UTCS Colloquium/AI: Jeremy Wyatt/University of Birmingham Talking with Robots: A Case Study in Cognitive Architectures for Robots TAY 3.128 Monday July 7 2008 2:00 p.m.

Contact Name: 
Jenna Whitney
Date: 
Jul 7, 2008 2:00pm - 3:00pm

There is a signup schedule for this event (UT EID required).

Ty

pe of Talk: UTCS Colloquium/AI

Speaker/Affiliation: Jeremy Wyatt/U

niversity of Birmingham

Date/Time: Monday July 7 2008 2:00 p.m.<

br>
Location: TAY 3.128

Host: Ben Kuipers

Talk Title: Ta

lking with Robots: A Case Study in Cognitive Architectures for Robots
Talk Abstract:
In what ways can we integrate multiple types of sensing
and action in a
robot? This question gets to the heart of deep issues i

n AI such as the
nature and use of representations and the control of

the flow of
information in a cognitive architecture. In this talk I wil

l describe some
work we are doing on architectures for cognitive robots

. I will describe
an architectural schema we have developed a toolkit

for developing
robot systems using it examples of robot systems that w

e have built
and some of the problems that arise if the schema is acce

pted. These
include four research problems which we refer to as the pro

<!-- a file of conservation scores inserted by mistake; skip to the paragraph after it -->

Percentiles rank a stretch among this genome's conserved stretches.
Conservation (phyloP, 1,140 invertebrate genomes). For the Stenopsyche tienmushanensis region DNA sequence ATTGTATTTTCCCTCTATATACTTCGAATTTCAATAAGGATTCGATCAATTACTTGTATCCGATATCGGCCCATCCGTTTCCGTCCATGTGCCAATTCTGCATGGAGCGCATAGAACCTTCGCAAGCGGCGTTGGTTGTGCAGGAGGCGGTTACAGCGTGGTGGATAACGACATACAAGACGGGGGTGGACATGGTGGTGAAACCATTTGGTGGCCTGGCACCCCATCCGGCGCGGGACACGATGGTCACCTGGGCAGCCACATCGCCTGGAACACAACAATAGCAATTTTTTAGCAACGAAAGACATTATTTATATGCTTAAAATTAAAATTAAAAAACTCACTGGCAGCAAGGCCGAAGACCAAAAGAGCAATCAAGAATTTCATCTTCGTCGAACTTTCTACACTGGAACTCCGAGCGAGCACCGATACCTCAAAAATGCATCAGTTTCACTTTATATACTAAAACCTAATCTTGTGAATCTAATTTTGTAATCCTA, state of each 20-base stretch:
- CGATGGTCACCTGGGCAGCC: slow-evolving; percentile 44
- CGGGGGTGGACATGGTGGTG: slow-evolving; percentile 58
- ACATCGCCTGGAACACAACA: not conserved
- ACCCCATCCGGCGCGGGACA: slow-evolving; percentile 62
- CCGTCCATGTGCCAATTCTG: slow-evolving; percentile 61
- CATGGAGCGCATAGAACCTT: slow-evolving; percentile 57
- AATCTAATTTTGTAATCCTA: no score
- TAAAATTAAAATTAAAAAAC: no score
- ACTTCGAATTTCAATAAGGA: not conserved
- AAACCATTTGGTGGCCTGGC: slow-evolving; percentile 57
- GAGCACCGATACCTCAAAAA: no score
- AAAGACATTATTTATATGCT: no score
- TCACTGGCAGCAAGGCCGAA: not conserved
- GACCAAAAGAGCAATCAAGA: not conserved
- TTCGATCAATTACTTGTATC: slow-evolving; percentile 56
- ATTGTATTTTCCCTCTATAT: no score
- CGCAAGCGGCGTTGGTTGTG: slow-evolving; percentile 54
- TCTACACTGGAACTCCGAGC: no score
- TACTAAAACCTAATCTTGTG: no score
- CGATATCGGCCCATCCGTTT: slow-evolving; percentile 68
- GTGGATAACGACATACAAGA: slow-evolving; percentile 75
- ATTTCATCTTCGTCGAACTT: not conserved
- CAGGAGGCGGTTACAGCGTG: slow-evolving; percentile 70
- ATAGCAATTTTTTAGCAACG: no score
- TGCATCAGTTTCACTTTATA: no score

blems of
binding; filtering; processing management and action fusion.
I will
describe our current approaches to the first three with a focu

s on
using existing approaches POMDP planning to solving a simple
p

rocessing management problem in vision. If I have time I will also
say

what I think is missing what is wrong and where it needs to go.

Sp

eaker Bio:
Jeremy Wyatt (www.cs.bham.ac.uk/%7Ejlw) is a senior lecturer
in the
School of Computer Science at the University of Birmingham. He

is
a co-director of the Intelligent Robotics Laboratory and a Leverhulm

e
Trust Research Fellow. His research interests include: reinforcement

learning learning and planning in POMDPs cognitive architectures for

robots robot learning committee machines and ensemble learning
p

lanning in underwater vehicles and planning of visual processing.
He h

as a PhD in Artificial Intelligence from the University of Edinburgh
(1

997) and supervised the 2004 winner of the British Computer Society''s

Distinguished Dissertation Award. Among other things he has worked
on t

he CoSy project on cognitive systems the CogX project on
self-understan

ding and self-extension in cognitive systems and a project
on automate

d diagnosis for autonomous underwater vehicles.